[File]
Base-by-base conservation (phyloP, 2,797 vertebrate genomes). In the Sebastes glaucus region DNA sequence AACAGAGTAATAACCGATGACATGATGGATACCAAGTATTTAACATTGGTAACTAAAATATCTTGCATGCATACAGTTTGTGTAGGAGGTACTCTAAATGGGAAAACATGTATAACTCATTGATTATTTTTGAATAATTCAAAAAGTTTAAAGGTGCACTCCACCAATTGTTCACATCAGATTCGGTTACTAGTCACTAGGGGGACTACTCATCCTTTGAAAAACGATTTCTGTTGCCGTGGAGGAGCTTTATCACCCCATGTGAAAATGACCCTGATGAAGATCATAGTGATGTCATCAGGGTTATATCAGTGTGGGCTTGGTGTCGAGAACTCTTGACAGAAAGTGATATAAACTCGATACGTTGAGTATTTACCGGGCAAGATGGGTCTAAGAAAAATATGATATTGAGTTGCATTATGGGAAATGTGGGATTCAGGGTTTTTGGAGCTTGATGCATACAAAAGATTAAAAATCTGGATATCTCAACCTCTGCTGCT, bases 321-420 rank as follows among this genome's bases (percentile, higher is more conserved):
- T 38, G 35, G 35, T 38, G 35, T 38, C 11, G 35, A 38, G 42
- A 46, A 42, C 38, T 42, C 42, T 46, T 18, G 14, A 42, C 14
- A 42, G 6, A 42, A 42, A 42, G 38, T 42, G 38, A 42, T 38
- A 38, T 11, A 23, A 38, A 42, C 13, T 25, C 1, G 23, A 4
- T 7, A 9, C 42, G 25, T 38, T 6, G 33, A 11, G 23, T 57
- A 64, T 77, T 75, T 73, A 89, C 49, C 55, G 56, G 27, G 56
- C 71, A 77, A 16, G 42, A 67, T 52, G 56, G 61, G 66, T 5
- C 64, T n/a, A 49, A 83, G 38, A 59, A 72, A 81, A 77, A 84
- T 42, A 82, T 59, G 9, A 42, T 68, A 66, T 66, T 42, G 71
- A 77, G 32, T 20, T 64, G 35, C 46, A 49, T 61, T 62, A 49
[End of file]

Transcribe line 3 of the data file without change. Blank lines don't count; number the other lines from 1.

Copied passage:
- A 46, A 42, C 38, T 42, C 42, T 46, T 18, G 14, A 42, C 14